How to Make the Decision on Accepting an Offer Easier

by | Dec 5, 2022 | After the Offer

For some people, decision-making comes natural to them. For most of us, it can be a difficult challenge. We stress over whether or not we will be making the right decision. This causes us to delay in making our decision, which only compounds our problem since the longer we take the more doubt creeps into our mind (and the mind of the hiring party).

The good news is that while deciding to accept (or reject) a job offer is a big deal, the decision-making process does not need to paralyze you. Just like with most things in life, if you follow a process, take an analytical approach, and seek guidance, then you can reach the right decision for you.

So, if you face the enviable task of considering whether to accept a job offer (or which job offer if you are really on a roll), then below are some items to consider:

• Downside Is Usually Minimal: While it is true that deciding to accept a new job is a big deal for most people, the downside of the decision is pretty minimal. If you are currently unemployed, then you either will be unemployed again or working a non-optimal position while you seek a new one. Either way, you are no worse off then you currently find yourself.

• Don’t Rush Yourself: Employers are interested in you accepting a job offer as quickly as possible. Resist the pressure of making a decision prior to fully reviewing the offer and your options. I believe that the biggest reason that some offer decisions are later regretted, is because it was done in a rush. Let the Hiring Manager know that you will need some time (48-72 hours is standard) to review and discuss with your family. By leveraging family, you take the focus off yourself with the Hiring Manager and transfer it to someone else.

• What Do You Value?: When you started your job search, you should have created a list of items that you are seeking in your next position. The list may include a variety of items, such as a compensation level, a desired commute, or a particular work responsibility. Whatever was on your value list, review how the offer in front of you rates in comparison. If you hit on most of the items and especially any that you had marked as high priority, then you know you are on the right track to accept. On the reverse side, you should also have noted any “deal breakers”, which are items that end the acceptance discussion for you. If any of these exist, then perform a quick review to make sure it is still relevant and (if so) then you have a rejection to make.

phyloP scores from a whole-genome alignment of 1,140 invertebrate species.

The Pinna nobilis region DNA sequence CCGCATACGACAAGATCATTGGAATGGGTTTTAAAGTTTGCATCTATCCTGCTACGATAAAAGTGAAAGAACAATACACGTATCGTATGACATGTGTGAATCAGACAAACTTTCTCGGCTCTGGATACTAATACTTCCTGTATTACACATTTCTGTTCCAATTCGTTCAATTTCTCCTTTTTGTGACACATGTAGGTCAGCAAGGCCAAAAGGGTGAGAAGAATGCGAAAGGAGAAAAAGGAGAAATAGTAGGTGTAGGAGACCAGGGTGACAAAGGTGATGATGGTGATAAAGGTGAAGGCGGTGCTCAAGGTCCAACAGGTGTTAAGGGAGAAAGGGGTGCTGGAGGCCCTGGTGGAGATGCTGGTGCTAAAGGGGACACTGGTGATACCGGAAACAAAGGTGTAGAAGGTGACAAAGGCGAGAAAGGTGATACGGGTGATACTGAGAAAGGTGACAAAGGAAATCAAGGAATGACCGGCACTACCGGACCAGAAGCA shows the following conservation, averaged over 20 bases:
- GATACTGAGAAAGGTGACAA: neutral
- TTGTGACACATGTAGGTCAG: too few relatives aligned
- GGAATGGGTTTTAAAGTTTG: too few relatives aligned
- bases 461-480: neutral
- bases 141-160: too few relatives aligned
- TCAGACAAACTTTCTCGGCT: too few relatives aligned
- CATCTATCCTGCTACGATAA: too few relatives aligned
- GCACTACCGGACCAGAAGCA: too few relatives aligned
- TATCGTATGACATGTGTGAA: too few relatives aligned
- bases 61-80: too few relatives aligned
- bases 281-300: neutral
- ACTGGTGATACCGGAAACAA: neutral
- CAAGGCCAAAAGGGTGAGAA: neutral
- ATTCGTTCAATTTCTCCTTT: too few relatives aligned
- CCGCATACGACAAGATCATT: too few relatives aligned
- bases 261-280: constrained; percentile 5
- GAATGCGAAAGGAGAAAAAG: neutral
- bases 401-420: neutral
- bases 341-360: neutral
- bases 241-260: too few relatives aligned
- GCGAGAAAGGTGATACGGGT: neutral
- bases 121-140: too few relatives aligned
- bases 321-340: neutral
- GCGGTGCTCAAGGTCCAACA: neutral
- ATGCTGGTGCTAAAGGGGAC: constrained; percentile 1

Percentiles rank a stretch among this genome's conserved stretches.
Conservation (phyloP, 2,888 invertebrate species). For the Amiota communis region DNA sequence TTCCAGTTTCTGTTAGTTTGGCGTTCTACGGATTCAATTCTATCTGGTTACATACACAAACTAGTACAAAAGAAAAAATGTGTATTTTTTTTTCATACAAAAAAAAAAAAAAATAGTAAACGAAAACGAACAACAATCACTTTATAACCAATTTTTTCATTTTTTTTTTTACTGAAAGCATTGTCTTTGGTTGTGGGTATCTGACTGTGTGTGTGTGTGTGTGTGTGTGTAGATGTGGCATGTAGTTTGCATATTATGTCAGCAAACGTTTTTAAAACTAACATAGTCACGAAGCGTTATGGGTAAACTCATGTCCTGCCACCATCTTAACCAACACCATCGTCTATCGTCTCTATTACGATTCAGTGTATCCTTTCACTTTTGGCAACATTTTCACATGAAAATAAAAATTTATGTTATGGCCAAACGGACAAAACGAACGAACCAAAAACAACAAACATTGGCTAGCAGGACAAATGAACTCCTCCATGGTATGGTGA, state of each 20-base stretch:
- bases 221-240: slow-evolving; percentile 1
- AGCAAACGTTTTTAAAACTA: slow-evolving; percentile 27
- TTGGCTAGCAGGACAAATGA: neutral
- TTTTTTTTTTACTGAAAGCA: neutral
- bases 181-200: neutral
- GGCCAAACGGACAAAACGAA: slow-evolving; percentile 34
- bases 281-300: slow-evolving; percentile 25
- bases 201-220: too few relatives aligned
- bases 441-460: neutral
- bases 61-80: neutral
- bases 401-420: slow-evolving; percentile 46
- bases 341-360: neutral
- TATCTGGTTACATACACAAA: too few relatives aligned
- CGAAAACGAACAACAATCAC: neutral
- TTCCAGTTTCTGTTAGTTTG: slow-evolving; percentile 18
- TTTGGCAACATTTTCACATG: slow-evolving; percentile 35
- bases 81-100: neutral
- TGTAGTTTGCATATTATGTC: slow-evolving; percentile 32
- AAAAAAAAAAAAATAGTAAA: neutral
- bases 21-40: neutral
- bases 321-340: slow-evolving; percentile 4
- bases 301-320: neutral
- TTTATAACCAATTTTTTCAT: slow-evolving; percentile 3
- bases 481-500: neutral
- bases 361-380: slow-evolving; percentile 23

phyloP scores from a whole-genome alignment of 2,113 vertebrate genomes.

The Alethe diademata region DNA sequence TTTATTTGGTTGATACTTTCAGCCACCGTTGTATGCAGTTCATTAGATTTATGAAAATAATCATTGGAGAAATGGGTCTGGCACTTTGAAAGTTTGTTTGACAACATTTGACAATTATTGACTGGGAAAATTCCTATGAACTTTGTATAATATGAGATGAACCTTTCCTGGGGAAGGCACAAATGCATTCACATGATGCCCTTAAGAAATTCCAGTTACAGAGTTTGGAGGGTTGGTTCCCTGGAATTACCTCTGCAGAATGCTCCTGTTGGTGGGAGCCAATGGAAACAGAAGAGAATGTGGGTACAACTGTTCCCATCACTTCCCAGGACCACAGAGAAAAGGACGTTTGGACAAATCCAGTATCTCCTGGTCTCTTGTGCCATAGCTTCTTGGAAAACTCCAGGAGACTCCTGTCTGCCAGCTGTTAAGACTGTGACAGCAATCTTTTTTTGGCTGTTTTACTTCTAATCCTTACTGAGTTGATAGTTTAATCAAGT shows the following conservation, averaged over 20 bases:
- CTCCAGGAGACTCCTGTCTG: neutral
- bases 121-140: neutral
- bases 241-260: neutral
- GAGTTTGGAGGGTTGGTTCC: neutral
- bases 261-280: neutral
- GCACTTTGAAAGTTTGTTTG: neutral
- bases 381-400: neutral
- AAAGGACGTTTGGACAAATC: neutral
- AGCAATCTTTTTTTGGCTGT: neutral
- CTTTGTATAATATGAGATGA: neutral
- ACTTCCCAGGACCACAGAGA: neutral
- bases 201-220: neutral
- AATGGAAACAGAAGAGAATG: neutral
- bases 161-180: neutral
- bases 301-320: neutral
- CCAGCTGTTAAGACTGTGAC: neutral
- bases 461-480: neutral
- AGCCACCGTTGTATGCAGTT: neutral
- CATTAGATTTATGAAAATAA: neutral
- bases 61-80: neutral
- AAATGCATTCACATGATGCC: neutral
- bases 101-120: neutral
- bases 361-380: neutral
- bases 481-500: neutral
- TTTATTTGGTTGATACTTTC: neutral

• Consider Your Other Options: How does the position compare to what you currently have, both in your current position and any other possible opportunities you are pursuing. Once again, write out your Pluses and Negatives, or you may find it easier to do a side-by-side comparison of your options. While there rarely is an opportunity that is “perfect”, you will generally find that by doing this exercise, one stands out more than others.

• Talk It Out: There is a reason why when a person has a personal issue, they find not only comfort but clarity when talking the situation out with someone. Connect with a friend or family member that you know is a good listener, and outline to them the obstacles you are facing in making a decision. You will probably find that this other person does not even give you their opinion because by the time you are done explaining the situation, you have reached your own conclusion. If you do solicit the opinion of another person, recognize that ultimately the decision is yours, as you have to own your career.

• Is It the “Final Offer?”: If there is something in the terms of the offer that is holding up your decision, then perhaps you should go back to the Hiring Manager for a possible counter. What you should do first, is determine what change is needed in order to make your decision on an acceptance. You would then communicate this desire to the Recruiter and/or Hiring Manager. If the prospective employer accepts your counter conditions, then you have successfully negotiated.

You work your entire job search in order to get to the point where you can make a decision regarding whether to accept a presented offer. This is not the time to panic nor procrastinate over having to make such a key decision. By taking a measured and systematic approach of evaluating what you want in a position and how this job ranks, will allow you to feel confident in whatever you decide.

As always, the best of luck in your job search.

The following has been prepared for the general information of WNYJobs readers. It is not meant to provide advice with respect to any specific legal or policy matter and should not be acted upon without verification by the reader.

Joe Stein WNY Human Resources Professional

Feel free to contact Joe Stein regarding questions or comments at: Joe Stein

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